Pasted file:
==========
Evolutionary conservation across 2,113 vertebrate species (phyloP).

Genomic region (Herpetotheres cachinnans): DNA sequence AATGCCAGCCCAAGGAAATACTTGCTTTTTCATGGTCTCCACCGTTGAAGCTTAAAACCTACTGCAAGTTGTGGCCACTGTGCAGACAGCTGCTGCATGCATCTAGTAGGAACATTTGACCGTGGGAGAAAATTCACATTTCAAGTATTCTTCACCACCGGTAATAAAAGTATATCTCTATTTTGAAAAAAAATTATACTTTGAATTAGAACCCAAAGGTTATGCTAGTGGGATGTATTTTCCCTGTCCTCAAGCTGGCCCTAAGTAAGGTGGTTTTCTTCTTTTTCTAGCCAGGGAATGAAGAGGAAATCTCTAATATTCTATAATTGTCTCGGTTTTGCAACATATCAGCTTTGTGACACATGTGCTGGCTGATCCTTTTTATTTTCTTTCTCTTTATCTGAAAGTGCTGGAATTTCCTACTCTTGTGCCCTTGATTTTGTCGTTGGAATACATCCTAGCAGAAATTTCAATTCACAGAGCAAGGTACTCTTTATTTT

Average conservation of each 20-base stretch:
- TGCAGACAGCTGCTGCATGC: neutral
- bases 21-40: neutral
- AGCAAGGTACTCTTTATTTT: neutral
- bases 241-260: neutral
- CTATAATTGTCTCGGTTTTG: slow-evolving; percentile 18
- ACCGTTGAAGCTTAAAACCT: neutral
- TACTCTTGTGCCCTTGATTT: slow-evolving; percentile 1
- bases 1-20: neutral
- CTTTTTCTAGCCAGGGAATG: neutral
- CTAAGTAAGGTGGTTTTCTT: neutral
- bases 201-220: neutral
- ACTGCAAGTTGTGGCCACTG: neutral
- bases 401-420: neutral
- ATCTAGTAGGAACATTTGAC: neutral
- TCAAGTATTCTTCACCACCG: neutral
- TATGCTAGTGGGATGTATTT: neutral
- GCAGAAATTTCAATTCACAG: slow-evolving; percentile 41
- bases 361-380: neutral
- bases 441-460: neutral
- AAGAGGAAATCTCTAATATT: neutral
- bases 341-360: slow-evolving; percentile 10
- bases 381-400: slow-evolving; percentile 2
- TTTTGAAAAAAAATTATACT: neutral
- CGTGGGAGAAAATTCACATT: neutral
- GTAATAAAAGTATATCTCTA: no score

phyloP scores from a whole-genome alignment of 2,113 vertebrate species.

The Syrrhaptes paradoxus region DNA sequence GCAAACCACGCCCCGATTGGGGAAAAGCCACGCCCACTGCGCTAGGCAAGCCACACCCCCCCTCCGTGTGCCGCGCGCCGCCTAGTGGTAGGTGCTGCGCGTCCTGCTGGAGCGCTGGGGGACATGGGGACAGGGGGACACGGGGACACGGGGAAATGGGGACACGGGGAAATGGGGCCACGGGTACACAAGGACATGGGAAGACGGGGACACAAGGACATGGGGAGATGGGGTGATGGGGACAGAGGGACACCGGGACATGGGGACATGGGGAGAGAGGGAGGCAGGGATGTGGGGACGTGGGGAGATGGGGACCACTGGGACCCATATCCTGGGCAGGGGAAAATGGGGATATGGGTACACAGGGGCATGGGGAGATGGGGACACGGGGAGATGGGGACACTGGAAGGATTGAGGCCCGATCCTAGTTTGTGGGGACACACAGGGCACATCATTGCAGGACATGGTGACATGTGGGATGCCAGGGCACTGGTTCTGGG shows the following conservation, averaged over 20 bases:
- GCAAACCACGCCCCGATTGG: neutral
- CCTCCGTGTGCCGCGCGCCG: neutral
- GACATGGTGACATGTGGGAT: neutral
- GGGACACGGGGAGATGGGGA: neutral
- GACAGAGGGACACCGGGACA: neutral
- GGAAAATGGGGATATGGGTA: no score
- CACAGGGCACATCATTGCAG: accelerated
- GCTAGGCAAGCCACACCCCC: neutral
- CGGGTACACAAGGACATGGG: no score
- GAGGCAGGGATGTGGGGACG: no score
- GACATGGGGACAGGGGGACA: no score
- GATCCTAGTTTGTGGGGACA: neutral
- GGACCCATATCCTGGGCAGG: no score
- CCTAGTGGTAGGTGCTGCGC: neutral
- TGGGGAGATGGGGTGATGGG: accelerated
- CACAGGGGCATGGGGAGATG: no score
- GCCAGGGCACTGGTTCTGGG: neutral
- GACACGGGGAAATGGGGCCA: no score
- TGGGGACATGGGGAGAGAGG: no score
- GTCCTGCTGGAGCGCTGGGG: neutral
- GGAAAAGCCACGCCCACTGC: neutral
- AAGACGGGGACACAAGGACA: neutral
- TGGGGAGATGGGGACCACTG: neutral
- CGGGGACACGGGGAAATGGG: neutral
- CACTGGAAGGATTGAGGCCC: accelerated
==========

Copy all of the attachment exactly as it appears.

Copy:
Evolutionary conservation across 2,113 vertebrate species (phyloP).

Genomic region (Herpetotheres cachinnans): DNA sequence AATGCCAGCCCAAGGAAATACTTGCTTTTTCATGGTCTCCACCGTTGAAGCTTAAAACCTACTGCAAGTTGTGGCCACTGTGCAGACAGCTGCTGCATGCATCTAGTAGGAACATTTGACCGTGGGAGAAAATTCACATTTCAAGTATTCTTCACCACCGGTAATAAAAGTATATCTCTATTTTGAAAAAAAATTATACTTTGAATTAGAACCCAAAGGTTATGCTAGTGGGATGTATTTTCCCTGTCCTCAAGCTGGCCCTAAGTAAGGTGGTTTTCTTCTTTTTCTAGCCAGGGAATGAAGAGGAAATCTCTAATATTCTATAATTGTCTCGGTTTTGCAACATATCAGCTTTGTGACACATGTGCTGGCTGATCCTTTTTATTTTCTTTCTCTTTATCTGAAAGTGCTGGAATTTCCTACTCTTGTGCCCTTGATTTTGTCGTTGGAATACATCCTAGCAGAAATTTCAATTCACAGAGCAAGGTACTCTTTATTTT

Average conservation of each 20-base stretch:
- TGCAGACAGCTGCTGCATGC: neutral
- bases 21-40: neutral
- AGCAAGGTACTCTTTATTTT: neutral
- bases 241-260: neutral
- CTATAATTGTCTCGGTTTTG: slow-evolving; percentile 18
- ACCGTTGAAGCTTAAAACCT: neutral
- TACTCTTGTGCCCTTGATTT: slow-evolving; percentile 1
- bases 1-20: neutral
- CTTTTTCTAGCCAGGGAATG: neutral
- CTAAGTAAGGTGGTTTTCTT: neutral
- bases 201-220: neutral
- ACTGCAAGTTGTGGCCACTG: neutral
- bases 401-420: neutral
- ATCTAGTAGGAACATTTGAC: neutral
- TCAAGTATTCTTCACCACCG: neutral
- TATGCTAGTGGGATGTATTT: neutral
- GCAGAAATTTCAATTCACAG: slow-evolving; percentile 41
- bases 361-380: neutral
- bases 441-460: neutral
- AAGAGGAAATCTCTAATATT: neutral
- bases 341-360: slow-evolving; percentile 10
- bases 381-400: slow-evolving; percentile 2
- TTTTGAAAAAAAATTATACT: neutral
- CGTGGGAGAAAATTCACATT: neutral
- GTAATAAAAGTATATCTCTA: no score

phyloP scores from a whole-genome alignment of 2,113 vertebrate species.

The Syrrhaptes paradoxus region DNA sequence GCAAACCACGCCCCGATTGGGGAAAAGCCACGCCCACTGCGCTAGGCAAGCCACACCCCCCCTCCGTGTGCCGCGCGCCGCCTAGTGGTAGGTGCTGCGCGTCCTGCTGGAGCGCTGGGGGACATGGGGACAGGGGGACACGGGGACACGGGGAAATGGGGACACGGGGAAATGGGGCCACGGGTACACAAGGACATGGGAAGACGGGGACACAAGGACATGGGGAGATGGGGTGATGGGGACAGAGGGACACCGGGACATGGGGACATGGGGAGAGAGGGAGGCAGGGATGTGGGGACGTGGGGAGATGGGGACCACTGGGACCCATATCCTGGGCAGGGGAAAATGGGGATATGGGTACACAGGGGCATGGGGAGATGGGGACACGGGGAGATGGGGACACTGGAAGGATTGAGGCCCGATCCTAGTTTGTGGGGACACACAGGGCACATCATTGCAGGACATGGTGACATGTGGGATGCCAGGGCACTGGTTCTGGG shows the following conservation, averaged over 20 bases:
- GCAAACCACGCCCCGATTGG: neutral
- CCTCCGTGTGCCGCGCGCCG: neutral
- GACATGGTGACATGTGGGAT: neutral
- GGGACACGGGGAGATGGGGA: neutral
- GACAGAGGGACACCGGGACA: neutral
- GGAAAATGGGGATATGGGTA: no score
- CACAGGGCACATCATTGCAG: accelerated
- GCTAGGCAAGCCACACCCCC: neutral
- CGGGTACACAAGGACATGGG: no score
- GAGGCAGGGATGTGGGGACG: no score
- GACATGGGGACAGGGGGACA: no score
- GATCCTAGTTTGTGGGGACA: neutral
- GGACCCATATCCTGGGCAGG: no score
- CCTAGTGGTAGGTGCTGCGC: neutral
- TGGGGAGATGGGGTGATGGG: accelerated
- CACAGGGGCATGGGGAGATG: no score
- GCCAGGGCACTGGTTCTGGG: neutral
- GACACGGGGAAATGGGGCCA: no score
- TGGGGACATGGGGAGAGAGG: no score
- GTCCTGCTGGAGCGCTGGGG: neutral
- GGAAAAGCCACGCCCACTGC: neutral
- AAGACGGGGACACAAGGACA: neutral
- TGGGGAGATGGGGACCACTG: neutral
- CGGGGACACGGGGAAATGGG: neutral
- CACTGGAAGGATTGAGGCCC: accelerated